My desk sits facing a blank wall in the corner of my bedroom, squeezed in next to the wardrobe. The view is behind me. To my left is a wall. To my right is a wall and two interior windows that let in light and let me glance at the weather outside beyond through the kitchen windows, but don’t distract me with a view.
I’ve tried having my desk under a window, facing the view, but it’s not conducive to work. Other people are fine with this, but for me, daydreaming and working are two different things. They are both a part of writing, but they don’t belong together. One needs attention and the other needs leisure. Neither works well with guilt, which combined they produce. Guilt doesn’t belong at my writing desk.
Creating my writing practice though is not just a matter of space. Facing the blank page alone can be daunting. That’s why I’ve sought out several teachers, whom I look upon as friends in my mind.
Holly Lisle teaches a novel writing course that I’m enrolled in. I have a couple of her other courses too. They are hands on and practical, and she knows what she’s talking about. I’m working my way through them. She teaches everything through from getting your first ideas down to sending things off to editors and how to format your manuscript and market yourself as a writer. There’s an online community that I’m a part of too.
Sometimes though, that’s too structured for me. I’m a bit of a magpie when it comes to my learning anyway – I like to take snatch and grabs from a lot of sources with a main diet that suits the majority of my needs.
Natalie Goldberg was my first teacher, whose book “Wild Mind” I discovered age 25. Her exercises are also practical and hands on, but she is also a zen buddhist, and her methods approach writing from an entirely different corner. She does not tell you how to structure your writing, or how to go about putting together a proposal, like Holly does. She talks about the underneath stuff – the business of having a writer’s life, and the philosophy and heart that that takes. She talks about courage, and about your wild writing self. She’s the Clarissa Pinkola Estes of the writing world. I dip into her for refreshment – she’s like a drink from a clear stream on a hot day.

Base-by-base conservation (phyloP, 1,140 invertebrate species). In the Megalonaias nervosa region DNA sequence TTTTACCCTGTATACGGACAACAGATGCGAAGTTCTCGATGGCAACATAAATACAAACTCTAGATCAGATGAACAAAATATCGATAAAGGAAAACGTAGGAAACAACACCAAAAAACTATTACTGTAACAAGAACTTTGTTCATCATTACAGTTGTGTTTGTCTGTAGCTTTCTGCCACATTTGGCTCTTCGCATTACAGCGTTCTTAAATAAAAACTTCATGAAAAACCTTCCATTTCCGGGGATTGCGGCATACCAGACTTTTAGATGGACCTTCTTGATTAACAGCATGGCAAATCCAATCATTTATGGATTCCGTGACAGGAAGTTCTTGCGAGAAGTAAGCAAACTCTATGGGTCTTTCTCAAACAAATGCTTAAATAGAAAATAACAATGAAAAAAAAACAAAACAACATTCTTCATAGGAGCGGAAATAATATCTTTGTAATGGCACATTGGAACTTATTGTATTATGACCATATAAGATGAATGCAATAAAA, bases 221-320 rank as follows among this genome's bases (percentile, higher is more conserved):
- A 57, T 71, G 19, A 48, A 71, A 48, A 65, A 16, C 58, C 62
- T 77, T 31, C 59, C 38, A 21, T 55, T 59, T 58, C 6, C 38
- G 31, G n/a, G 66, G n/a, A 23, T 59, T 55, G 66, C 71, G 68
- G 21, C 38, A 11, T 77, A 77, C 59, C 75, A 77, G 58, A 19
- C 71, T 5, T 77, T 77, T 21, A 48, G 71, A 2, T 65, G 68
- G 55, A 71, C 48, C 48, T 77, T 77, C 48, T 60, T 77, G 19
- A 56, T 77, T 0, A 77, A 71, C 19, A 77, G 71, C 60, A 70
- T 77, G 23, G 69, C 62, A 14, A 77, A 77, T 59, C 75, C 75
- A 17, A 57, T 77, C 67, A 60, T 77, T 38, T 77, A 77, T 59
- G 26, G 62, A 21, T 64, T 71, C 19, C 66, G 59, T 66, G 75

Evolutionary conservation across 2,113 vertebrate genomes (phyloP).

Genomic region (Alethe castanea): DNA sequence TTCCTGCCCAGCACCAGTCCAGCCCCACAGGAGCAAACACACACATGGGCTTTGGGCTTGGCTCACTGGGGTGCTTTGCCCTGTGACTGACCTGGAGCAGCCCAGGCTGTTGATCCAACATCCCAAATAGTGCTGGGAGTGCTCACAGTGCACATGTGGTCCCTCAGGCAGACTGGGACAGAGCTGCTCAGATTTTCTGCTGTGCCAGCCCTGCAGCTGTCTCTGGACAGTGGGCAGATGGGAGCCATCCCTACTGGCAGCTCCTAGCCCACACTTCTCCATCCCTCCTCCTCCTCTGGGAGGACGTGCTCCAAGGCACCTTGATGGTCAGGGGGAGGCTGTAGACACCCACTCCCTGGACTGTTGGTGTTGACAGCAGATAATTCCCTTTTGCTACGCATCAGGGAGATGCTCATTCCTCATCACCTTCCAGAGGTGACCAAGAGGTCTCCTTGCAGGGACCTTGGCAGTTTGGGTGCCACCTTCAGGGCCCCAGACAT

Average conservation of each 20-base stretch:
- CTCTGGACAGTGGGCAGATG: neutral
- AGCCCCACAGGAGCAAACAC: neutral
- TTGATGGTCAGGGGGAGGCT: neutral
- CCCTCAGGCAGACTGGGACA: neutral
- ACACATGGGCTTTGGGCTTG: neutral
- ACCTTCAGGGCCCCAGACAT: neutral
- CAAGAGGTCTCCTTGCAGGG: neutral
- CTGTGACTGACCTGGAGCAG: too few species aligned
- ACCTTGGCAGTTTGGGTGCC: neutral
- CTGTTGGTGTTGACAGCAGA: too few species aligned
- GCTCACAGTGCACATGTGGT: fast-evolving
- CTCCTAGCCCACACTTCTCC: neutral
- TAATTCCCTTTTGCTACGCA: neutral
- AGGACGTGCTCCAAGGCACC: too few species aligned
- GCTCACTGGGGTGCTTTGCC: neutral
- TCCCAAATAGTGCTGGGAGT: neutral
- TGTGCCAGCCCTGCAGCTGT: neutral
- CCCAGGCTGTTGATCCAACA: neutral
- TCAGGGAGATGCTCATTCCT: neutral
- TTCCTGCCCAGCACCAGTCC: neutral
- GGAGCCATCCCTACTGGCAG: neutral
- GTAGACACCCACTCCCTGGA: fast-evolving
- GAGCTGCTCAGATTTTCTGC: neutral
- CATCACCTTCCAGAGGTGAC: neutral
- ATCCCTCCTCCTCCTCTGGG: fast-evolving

But I’ve got another teacher too. I found her in my early 30’s, and her exercises too, are practical and hands on. She teaches a mix of getting anything down and structuring your writing, all the way through to revising. Kate Grenville’s methods are exciting because she teaches how to get all those crappy little fragments that don’t seem to go anywhere and to put them together in such a way that you actually start to build a story out of the ‘preoccupations’ of your mind. In a way she marries the methods of the other two. I’m currently in love with her style.
Having the help of published authors who have worked out their craft and generously shared it with us is invaluable. You need a mentor. Some people just sit down and write, and I have too, but no artist ever has lived or worked in isolation, and every writer or other artist that I’ve ever read about or known has had a peer group or a mentor of some sort to guide them.
I have my three, each with their own wisdom and style to impart, which serves the majority of my needs, and occasionally I dally in other corners and pick up odds and ends here and there.
So with these two things, my teachers and my little corner of the room without a view, I’m establishing my writing practice, one day at a time, one word at a time.
The Zen Buddhists have a saying –
chop wood, carry water.
chop wood, carry water.
– it could be about writing really.
But I also like this one from Friedrich Nietzche –
When you stare for long into an abyss, the abyss also stares into you.
I think he was onto something. Which is why we need to ground ourselves in the simple act of writing, of chopping wood and carrying water – for writing is a long gaze into the abyss. Our practice is our rope, our rudder, our anchor.
Sitting at my desk, I buckle myself in. Tapping on the keys I ask, where to today? With my teachers’ guidance the questions, “Where are we going? Have you seen this before? Is this normal? Am I crazy?” receive a smile.
They take my hand and we stare a bit longer into that eternal void.